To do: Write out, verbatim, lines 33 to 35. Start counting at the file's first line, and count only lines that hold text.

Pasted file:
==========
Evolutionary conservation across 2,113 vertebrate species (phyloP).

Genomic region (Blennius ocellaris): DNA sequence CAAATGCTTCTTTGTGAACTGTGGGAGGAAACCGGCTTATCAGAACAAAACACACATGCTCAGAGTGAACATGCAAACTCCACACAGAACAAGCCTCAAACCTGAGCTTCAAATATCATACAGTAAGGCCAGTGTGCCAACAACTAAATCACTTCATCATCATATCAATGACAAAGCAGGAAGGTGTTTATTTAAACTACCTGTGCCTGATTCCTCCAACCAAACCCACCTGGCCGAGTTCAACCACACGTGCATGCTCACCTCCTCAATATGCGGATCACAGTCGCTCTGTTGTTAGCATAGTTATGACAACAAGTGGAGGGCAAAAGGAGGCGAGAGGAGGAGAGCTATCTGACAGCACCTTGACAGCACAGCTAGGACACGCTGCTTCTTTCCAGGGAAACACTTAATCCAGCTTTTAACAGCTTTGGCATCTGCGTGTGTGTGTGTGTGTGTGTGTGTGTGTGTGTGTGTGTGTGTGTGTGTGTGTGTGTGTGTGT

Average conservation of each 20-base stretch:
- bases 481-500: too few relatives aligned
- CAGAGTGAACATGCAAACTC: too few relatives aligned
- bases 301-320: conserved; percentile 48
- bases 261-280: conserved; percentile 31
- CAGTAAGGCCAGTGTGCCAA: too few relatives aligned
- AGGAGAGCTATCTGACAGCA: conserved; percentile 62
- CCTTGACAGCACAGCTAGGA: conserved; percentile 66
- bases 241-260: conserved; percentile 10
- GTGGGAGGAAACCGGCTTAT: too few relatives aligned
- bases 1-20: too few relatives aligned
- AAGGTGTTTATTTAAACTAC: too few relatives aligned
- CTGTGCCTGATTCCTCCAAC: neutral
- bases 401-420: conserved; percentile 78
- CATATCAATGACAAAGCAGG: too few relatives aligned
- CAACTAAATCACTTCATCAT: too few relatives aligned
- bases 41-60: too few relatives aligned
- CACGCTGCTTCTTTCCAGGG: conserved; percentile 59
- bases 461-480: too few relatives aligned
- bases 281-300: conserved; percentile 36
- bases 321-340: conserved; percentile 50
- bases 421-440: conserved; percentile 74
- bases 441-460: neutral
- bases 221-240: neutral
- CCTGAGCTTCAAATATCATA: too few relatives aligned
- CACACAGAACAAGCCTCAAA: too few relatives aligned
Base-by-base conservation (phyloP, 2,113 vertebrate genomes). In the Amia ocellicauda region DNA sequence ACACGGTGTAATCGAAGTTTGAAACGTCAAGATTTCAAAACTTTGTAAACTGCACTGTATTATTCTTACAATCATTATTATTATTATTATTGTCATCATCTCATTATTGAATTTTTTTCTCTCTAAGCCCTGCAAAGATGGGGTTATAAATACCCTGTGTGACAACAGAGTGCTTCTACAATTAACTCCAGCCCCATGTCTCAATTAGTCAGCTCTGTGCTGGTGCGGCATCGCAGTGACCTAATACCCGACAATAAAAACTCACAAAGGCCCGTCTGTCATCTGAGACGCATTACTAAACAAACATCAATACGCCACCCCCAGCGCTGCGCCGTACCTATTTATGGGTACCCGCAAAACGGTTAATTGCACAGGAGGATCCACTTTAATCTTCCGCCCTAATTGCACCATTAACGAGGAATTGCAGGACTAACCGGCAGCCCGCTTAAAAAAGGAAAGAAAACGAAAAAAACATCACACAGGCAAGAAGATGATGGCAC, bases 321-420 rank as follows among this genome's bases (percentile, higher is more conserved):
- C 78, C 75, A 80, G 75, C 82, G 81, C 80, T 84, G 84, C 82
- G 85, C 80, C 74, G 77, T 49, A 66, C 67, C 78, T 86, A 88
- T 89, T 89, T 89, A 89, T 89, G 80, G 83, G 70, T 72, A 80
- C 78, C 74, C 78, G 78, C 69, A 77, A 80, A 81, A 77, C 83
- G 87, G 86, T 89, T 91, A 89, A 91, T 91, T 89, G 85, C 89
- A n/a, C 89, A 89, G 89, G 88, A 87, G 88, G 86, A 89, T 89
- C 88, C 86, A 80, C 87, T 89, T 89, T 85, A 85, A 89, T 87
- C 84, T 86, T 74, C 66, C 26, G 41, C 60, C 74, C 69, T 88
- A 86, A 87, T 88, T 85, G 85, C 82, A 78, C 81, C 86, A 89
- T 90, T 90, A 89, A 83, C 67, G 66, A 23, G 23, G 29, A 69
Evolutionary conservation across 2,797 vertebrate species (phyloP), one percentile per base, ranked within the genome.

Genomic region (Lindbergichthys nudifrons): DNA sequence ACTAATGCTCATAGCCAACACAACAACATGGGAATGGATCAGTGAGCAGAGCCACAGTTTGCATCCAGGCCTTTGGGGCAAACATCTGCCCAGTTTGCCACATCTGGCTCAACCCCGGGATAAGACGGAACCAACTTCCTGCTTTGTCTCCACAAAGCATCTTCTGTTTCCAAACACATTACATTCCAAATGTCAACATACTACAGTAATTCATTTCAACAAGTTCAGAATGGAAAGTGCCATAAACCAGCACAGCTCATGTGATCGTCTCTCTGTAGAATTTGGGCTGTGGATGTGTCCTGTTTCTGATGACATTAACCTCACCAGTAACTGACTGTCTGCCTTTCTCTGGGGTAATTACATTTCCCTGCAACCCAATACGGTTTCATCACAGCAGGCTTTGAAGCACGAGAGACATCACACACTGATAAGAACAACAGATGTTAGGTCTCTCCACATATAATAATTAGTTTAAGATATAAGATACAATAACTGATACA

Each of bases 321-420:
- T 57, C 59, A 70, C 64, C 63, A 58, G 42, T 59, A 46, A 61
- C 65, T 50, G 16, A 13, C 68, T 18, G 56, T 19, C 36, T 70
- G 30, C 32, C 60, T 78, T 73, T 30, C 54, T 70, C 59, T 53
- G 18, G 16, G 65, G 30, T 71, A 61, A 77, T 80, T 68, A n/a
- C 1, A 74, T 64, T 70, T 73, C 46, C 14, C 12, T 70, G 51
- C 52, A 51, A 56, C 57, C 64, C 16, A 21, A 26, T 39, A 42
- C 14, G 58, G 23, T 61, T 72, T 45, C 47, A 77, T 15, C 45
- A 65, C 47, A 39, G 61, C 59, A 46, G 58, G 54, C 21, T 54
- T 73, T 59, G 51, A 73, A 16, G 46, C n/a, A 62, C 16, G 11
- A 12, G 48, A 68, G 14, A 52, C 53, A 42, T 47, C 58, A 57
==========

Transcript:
- C 78, C 74, C 78, G 78, C 69, A 77, A 80, A 81, A 77, C 83
- G 87, G 86, T 89, T 91, A 89, A 91, T 91, T 89, G 85, C 89
- A n/a, C 89, A 89, G 89, G 88, A 87, G 88, G 86, A 89, T 89